Chang, W. (2015). Beyond borders: Stories of Yunnanese Chinese migrants of Burma. Ithaca: Cornell University Press.
There has been a recent increase in the demand for literature studying ethnic Chinese societies in different host countries. In response to this call for research, Dr. Wen-Chin Chang explores the lived experiences of Yunnanese Chinese Migrants of Myanmar (Burma). Chang is a Research Fellow at the Research Center for Humanities and Social Sciences, Academia Sinica, Taiwan. Over the past two decades, she has been consistently studying the Yunnanese Chinese in Myanmar (Academia Sinica). Her 2015 book, “Beyond Borders,” is a result of 36 months of multi-sited ethnographic fieldwork taking place between 1994 and 2010. In this book, Chang studies the transnational lives, migration history, and the involvement in transborder trading of Yunnanese Chinese migrants through personal narrative accounts. This book is a valuable contribution to the field of migration research as it studies an active transnational migration network of the ethnic Chinese diaspora in a country which is not a traditional destination for immigrants.
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The book is divided into two themes, migration history, and transnational trade. Four chapters are categorized under the first theme of migration history. Three of these chapters are single person-centered accounts narrated by migrants, and one is a chapter on Islamic transnationalism among Yunnanese Muslims. There are three chapters under the second theme of transnational trade. These chapters explore the lived experiences of migrant caravan traders, Yunnanese women traders, and Yunnanese participation in the transnational jade trade. The central thesis of the book is that travel is essential to the opportunities and success of the migrant Yunnanese people. Although they are all Yunnanese people who spent at least a period of their lives in Myanmar, the informants interviewed come from different walks of life. The informants include refugees, merchants, former muleteers, laborers, students, and soldiers in the war-torn borderland states of Myanmar.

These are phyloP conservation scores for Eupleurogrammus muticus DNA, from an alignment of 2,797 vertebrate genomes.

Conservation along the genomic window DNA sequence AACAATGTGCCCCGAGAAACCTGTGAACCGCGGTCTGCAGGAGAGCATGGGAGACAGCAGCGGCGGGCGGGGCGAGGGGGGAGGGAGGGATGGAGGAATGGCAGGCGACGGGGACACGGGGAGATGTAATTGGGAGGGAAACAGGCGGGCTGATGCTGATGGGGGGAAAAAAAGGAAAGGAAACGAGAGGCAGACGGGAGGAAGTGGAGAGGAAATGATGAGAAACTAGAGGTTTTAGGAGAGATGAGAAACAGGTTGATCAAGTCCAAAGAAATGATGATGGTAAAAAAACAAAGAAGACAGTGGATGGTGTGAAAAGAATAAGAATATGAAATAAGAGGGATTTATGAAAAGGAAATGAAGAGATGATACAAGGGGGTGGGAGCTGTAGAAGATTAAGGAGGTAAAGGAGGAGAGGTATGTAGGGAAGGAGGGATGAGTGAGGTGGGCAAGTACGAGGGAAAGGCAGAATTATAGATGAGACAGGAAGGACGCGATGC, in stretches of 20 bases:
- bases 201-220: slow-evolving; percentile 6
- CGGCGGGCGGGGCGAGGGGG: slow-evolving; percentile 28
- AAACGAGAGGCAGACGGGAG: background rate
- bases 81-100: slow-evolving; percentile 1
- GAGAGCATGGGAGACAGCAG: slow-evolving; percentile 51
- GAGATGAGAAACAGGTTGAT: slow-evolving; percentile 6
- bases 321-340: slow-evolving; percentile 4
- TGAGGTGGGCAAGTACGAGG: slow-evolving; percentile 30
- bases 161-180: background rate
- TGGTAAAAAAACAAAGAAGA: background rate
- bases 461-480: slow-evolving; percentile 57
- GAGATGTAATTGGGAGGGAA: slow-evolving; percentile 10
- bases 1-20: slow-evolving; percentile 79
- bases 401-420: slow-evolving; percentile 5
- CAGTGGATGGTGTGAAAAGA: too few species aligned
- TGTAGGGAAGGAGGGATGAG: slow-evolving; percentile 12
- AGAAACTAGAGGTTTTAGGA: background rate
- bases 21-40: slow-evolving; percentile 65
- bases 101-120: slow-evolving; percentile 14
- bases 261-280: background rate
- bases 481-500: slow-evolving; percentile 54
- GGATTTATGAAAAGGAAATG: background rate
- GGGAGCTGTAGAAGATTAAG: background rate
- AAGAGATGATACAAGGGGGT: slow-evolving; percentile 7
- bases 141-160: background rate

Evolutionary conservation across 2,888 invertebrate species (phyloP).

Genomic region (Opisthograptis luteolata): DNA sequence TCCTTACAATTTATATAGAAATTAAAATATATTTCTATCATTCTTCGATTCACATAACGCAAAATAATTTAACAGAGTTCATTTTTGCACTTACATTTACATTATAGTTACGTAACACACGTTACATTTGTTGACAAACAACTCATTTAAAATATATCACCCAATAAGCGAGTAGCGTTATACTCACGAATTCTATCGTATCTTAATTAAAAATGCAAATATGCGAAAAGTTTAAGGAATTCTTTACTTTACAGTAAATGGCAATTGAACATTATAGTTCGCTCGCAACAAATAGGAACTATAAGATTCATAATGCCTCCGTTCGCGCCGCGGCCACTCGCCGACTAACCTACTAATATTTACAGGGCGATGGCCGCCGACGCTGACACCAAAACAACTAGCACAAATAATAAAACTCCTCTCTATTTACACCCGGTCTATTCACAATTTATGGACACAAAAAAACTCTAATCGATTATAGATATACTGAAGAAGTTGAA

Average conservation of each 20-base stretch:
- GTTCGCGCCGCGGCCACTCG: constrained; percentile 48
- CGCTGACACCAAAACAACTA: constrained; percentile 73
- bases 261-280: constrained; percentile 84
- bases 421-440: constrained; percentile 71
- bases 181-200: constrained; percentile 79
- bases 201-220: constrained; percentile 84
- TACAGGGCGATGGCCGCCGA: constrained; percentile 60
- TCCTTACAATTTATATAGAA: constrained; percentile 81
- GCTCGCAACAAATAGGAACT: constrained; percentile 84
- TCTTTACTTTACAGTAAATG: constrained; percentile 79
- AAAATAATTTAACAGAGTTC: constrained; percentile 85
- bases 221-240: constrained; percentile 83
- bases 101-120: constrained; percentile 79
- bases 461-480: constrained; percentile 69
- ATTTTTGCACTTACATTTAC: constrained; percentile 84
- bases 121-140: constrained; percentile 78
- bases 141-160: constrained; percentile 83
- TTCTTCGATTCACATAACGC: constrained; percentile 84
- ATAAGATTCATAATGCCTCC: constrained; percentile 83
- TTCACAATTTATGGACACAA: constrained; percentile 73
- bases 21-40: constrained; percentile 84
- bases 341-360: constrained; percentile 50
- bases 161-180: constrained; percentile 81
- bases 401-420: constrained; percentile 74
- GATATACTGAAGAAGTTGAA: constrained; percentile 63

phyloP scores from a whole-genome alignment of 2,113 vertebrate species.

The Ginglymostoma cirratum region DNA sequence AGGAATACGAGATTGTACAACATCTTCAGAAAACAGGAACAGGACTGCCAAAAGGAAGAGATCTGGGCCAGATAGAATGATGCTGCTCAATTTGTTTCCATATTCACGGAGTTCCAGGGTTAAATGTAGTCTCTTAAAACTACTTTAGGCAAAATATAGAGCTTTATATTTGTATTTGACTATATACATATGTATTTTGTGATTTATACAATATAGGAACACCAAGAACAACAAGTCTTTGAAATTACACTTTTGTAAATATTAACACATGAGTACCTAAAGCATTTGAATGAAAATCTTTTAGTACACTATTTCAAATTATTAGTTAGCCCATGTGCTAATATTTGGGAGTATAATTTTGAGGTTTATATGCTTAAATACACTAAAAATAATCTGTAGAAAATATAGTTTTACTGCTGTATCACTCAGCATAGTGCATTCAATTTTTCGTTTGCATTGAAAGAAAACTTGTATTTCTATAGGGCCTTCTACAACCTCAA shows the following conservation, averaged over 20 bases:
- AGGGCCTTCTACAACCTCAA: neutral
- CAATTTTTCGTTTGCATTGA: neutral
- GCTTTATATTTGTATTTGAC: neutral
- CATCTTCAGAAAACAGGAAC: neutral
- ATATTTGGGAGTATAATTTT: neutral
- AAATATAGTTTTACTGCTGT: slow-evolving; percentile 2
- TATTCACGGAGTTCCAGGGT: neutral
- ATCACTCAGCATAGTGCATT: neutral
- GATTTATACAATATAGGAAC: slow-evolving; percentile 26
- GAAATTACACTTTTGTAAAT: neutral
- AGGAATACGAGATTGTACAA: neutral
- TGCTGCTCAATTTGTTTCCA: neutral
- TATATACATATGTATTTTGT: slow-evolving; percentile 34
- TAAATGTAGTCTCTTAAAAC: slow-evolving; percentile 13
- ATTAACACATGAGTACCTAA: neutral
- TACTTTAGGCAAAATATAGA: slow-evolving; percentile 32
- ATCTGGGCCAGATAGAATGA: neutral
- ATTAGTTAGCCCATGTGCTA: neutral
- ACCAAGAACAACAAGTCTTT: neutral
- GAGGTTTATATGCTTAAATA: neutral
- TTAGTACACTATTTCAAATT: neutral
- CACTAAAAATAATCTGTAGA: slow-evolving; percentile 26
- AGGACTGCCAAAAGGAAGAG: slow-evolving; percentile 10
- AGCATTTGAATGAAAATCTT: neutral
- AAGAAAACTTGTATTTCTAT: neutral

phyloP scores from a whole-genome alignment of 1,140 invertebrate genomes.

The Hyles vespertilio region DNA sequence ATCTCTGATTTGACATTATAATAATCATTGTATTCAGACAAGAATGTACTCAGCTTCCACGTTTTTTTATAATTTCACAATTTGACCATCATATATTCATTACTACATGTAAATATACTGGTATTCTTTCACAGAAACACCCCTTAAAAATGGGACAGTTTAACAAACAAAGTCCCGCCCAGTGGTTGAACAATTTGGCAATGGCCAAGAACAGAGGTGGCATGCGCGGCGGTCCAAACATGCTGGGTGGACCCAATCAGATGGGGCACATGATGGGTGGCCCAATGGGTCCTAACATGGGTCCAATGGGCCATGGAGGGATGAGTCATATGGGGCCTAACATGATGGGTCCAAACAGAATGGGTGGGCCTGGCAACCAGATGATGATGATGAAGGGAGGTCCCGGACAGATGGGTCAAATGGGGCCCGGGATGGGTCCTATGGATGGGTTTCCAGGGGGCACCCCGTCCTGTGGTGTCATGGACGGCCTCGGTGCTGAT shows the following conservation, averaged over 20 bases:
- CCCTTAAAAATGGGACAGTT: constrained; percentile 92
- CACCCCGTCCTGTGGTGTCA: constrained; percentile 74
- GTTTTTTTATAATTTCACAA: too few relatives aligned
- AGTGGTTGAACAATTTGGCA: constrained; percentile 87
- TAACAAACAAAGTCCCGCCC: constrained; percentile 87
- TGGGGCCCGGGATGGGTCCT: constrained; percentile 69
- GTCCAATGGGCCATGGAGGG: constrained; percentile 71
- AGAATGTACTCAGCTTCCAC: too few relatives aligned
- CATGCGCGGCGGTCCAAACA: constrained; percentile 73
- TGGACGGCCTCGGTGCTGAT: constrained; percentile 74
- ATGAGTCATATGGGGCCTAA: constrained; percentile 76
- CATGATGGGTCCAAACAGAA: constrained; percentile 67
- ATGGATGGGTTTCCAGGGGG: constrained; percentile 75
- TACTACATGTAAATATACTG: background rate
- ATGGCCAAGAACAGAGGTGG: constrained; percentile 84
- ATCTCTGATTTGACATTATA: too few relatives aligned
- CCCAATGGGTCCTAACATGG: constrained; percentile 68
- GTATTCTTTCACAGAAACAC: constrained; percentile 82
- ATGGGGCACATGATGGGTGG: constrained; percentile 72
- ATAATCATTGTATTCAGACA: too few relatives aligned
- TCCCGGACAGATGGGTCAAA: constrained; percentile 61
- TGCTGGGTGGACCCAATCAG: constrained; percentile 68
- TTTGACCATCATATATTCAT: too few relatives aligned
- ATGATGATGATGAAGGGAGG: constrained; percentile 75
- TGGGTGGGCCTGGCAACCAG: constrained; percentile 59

“Beyond Borders” gives the readers an in-depth insight into the complex and multifaceted relationships between the repeatedly displaced migrants and other ethnic groups they encounter during their migration journey. Yunnanese migrants mentioned in this book have to regularly interact with both the ethnic majority Burmans and relatively more established ethnic minority groups of Myanmar such as Shans, Kachin’s, Pa-O’s and Wa’s. These four groups, although being ethnic minorities, are relatively more established in the borderland states of Myanmar since the central government had always recognized them as Burmese citizens in the national constitution. The Yunnanese are not a recognized minority group. Therefore, they face extra marginalization while living in Myanmar. This out-group marginalization is the underlying theme of the author’s main arguments throughout the book.
Chang argues that the Yunnanese Han and Yunnanese Muslim migrants have been socio-politically marginalized by both the central government and ethnic rebel militia. Migrating to or being born in the borderland states of Myanmar, such as the Kachin and Shan states, most Yunnanese migrants are exposed to the incessant political unrest and civil wars between the Burmese military and ethnic militia. She states that this constant instability in their lives forces them to continually redefine their conditions of survival. The author gives heavy praise to how these migrants established themselves in Myanmar and later in other host countries in order to transcend their marginalized status in the country.
“Beyond Borders” explores the political interactions between the Yunnanese migrants and the Burmese and ethnic militia, especially in the first and third chapters of the book. The informants whose stories were highlighted in these chapters are highly involved in borderland politics. These informants, like many of the Yunnanese migrants, were members of the Kuomintang (KMT) army, which is a Chinese nationalist party that fled from Yunnan to Myanmar due to their defeat to the Chinese Communist Party (CPC) in the Chinese Civil War of the 1950’s. The KMT maintained two army bases in Myanmar led by the Yunnanese migrants. Chang explores how affiliation with these army bases offered much-needed traveling opportunities for the success of migrants. She also mentions that most of the Yunnanese migrants, especially in borderland villages, were able to maintain their language, values, culture, and traditions because of the security provided by the KMT.